Study Guide

Calvin Coolidge's Inaugural Address Main Idea

By Calvin Coolidge

  • Main Idea

    Do the math: Lower taxes plus smaller government minus imported wars, goods, and people = prosperity and happiness for Americans.

    Questions About Main Idea

    1. How is this speech a reaction to America getting involved in the international conflict of World War I?
    2. How do Coolidge's ideas about economic policy tie into the concept of being "American"?
    3. How does Coolidge define "American"?
    4. How do Coolidge's ideas about foreign policy relate to the previous 150 years of American international relations?

    Chew on This

    Coolidge wants to keep America out of international politics, but also maintain its international influence, which is the political equivalent of having your cake and eating it too.

    According to Coolidge, mo' money, mo' freedom.

  • Brief Summary

    The Set-Up

    Calvin Coolidge is elected president, after having taken over the job when Warren Harding died a few years back. He gives his first (and only) inaugural address to talk about what he plans to do for the next four years.

    The Text

    Coolidge spends most of his Inaugural Address talking about the economy and foreign relations.

    To kick things off, Coolidge gives a mini-American history lesson, focusing on the American Revolution, the Monroe Doctrine, westward expansion, and World War I as the main examples of being "American." It's all about spreading freedom, you see.

    He uses this idea of being "American" and the protection of liberty to transition into the idea that the country also needs to protect peace. The U.S.'s recent involvement not only in World War I, but in its financial aftermath, is a means of protecting peace. Since the U.S. is helping reduce tension in Europe by lending them the money they need, it's helping prevent more fighting. But don't worry, the U.S. is also leading efforts to get people to literally put down their guns and shrink their militaries.

    Coolidge argues that America basically has to control its own destiny—but also, not let the world destroy itself. So joining an international court is fine, because it would give the U.S. a role in punishing the bad guys of the world; however, joining a multinational global organization (the League of Nations) is a no-no. Old World problems should not be America's problems.

    That being said, if they need help, the U.S. will be there. As long as they respect America's independence.

    Now that that big war is over, America could work on its own economy. Coolidge makes the argument that the people voted for him because they like the big tax cuts and the stripped-down, more frugal government that had begun under Harding's administration. So Coolidge plans to keep on going, cutting taxes to keep promoting prosperity and let people keep their cash.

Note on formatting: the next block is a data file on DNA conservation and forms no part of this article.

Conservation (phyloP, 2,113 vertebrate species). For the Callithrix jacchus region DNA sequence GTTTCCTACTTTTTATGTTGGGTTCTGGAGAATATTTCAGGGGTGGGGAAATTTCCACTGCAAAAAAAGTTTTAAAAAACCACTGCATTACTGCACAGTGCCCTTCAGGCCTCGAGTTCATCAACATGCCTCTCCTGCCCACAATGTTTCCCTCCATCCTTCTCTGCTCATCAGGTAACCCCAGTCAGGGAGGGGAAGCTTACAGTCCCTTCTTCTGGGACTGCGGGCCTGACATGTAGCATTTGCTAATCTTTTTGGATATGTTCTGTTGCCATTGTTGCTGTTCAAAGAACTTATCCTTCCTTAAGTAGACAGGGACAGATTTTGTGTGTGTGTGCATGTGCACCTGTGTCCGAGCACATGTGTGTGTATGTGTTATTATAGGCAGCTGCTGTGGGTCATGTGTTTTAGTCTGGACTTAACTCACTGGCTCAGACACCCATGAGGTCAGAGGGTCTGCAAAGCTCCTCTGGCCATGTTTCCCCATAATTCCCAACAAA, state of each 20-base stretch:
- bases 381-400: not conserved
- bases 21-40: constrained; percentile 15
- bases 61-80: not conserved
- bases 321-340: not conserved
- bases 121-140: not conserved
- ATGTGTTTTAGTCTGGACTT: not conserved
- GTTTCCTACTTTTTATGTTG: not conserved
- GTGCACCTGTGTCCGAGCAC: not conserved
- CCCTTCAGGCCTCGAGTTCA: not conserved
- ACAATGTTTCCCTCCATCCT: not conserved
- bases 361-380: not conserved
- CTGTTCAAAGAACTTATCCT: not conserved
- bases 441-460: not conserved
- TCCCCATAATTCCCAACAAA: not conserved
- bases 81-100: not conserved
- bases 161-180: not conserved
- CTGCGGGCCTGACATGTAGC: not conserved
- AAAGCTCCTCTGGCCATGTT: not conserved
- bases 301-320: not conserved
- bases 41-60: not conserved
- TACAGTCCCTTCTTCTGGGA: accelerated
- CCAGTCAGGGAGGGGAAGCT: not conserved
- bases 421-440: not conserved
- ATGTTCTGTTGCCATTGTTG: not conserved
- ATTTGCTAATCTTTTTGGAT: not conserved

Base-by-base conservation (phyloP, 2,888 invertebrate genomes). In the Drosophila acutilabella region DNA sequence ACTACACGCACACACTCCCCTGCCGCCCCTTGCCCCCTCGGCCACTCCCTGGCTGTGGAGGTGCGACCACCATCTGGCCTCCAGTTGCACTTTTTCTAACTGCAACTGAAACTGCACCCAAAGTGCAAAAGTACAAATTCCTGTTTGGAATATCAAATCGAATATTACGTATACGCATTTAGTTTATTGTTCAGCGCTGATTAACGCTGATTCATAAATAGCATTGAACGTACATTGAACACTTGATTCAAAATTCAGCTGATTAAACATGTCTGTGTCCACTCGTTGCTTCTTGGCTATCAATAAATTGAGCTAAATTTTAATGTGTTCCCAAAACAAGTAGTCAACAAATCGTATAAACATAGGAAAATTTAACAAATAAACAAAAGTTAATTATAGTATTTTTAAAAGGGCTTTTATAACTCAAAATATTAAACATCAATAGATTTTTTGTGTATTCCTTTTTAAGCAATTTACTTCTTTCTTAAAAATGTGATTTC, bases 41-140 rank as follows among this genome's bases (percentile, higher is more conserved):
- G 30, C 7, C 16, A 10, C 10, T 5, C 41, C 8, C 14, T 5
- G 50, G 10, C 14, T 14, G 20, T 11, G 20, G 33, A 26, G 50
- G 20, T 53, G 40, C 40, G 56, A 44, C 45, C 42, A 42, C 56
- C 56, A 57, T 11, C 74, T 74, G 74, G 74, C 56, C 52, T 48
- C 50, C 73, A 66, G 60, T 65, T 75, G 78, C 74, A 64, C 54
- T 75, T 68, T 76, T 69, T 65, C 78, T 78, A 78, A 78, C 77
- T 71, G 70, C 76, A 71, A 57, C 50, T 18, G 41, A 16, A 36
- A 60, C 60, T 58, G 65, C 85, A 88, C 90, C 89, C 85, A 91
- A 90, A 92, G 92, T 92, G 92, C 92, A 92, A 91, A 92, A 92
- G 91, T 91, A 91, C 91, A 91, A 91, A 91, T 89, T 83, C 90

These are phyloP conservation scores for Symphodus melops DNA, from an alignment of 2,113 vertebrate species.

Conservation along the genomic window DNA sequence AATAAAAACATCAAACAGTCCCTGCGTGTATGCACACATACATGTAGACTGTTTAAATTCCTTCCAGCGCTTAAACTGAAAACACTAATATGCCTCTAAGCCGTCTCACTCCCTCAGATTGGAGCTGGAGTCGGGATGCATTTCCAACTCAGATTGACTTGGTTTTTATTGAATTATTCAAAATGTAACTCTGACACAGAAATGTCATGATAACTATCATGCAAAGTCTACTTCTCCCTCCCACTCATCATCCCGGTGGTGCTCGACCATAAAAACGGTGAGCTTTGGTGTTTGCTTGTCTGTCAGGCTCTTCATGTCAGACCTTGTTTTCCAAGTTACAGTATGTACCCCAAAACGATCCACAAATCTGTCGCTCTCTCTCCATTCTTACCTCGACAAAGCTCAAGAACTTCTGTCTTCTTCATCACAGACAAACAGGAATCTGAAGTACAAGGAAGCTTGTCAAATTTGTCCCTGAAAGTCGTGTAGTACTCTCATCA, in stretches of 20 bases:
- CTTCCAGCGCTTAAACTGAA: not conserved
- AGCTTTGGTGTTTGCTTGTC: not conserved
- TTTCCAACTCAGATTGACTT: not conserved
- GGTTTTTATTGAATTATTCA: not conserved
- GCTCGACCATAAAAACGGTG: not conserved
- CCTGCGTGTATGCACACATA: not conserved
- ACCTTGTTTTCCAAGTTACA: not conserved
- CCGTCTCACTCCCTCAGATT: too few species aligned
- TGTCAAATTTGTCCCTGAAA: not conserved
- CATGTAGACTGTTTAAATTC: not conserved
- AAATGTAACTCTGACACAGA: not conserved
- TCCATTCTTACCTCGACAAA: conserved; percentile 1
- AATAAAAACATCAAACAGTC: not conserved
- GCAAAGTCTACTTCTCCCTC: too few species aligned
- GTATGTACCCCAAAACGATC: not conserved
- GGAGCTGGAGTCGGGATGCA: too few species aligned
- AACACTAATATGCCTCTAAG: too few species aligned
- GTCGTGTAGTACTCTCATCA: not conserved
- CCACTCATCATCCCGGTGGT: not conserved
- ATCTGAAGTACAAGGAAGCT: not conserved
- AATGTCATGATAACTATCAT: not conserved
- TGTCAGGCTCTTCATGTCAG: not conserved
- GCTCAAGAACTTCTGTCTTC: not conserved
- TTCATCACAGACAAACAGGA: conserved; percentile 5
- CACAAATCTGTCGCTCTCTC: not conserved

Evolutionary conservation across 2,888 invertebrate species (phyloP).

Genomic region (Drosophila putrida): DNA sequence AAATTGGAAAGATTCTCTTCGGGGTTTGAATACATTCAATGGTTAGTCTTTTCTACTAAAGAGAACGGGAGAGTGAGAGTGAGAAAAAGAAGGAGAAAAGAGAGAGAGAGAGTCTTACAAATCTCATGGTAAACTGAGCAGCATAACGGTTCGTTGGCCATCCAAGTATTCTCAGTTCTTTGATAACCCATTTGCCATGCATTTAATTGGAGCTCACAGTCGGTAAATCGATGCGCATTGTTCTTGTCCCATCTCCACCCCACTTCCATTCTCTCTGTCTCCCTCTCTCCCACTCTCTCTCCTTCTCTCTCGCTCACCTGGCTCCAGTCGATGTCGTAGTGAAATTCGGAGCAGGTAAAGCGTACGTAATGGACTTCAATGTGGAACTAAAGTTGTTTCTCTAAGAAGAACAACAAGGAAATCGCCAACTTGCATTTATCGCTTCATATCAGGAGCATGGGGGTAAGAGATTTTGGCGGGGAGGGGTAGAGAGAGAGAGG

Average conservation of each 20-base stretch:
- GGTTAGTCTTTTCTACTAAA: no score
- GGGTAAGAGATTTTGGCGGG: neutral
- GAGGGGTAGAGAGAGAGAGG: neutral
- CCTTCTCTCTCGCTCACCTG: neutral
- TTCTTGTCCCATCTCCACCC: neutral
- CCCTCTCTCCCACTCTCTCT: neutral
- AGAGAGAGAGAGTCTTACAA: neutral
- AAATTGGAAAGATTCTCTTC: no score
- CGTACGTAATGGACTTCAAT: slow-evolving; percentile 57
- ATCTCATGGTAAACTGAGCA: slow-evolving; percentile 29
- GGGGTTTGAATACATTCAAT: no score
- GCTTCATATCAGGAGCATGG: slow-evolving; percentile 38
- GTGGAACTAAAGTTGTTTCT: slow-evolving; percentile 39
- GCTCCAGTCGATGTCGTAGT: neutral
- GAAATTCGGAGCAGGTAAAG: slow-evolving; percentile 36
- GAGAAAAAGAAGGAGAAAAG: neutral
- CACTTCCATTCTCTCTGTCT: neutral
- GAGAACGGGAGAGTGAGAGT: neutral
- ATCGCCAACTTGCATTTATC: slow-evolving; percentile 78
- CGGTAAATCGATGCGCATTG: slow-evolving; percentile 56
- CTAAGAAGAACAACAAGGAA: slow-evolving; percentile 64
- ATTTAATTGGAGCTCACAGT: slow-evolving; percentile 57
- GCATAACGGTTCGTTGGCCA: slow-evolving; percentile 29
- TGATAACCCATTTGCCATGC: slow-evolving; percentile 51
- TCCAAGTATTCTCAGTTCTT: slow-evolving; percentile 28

Generally, Coolidge says, things are going pretty well in America. The economy's doing better (thanks to his policies), and unlike those corrupt Old World countries, America enjoys peace and only uses its power to promote democracy and all the good things that come with.

    Of course, that means that people have to follow the law. The country's democracy depends on it.

    TL;DR

    America's doing great, people are getting rich because of small government and low taxes, and Coolidge thinks other countries should follow America's awesome and peaceful example of democracy.

      
  • Questions

    1. Why do you think Coolidge brings up the main ideas of his inaugural address in the order that he does? Is the structure effective?
    2. Which point do you think is most important to Coolidge, and what makes you think that?
    3. Which ideas do you think Coolidge was most confident about with regards to popular opinion, and why?
    4. What contemporary political issues do you see reflected in Coolidge's Inaugural Address, and what position would he take on them?
    5. What major issues of the 1920s did Coolidge leave out of his speech, and why do you think that might be?
    6. If you chose a soundtrack for this speech, what would it be? Compare and contrast with another speech, and explain how the speech impacts the music.
    7. Why all this language about "being American"?

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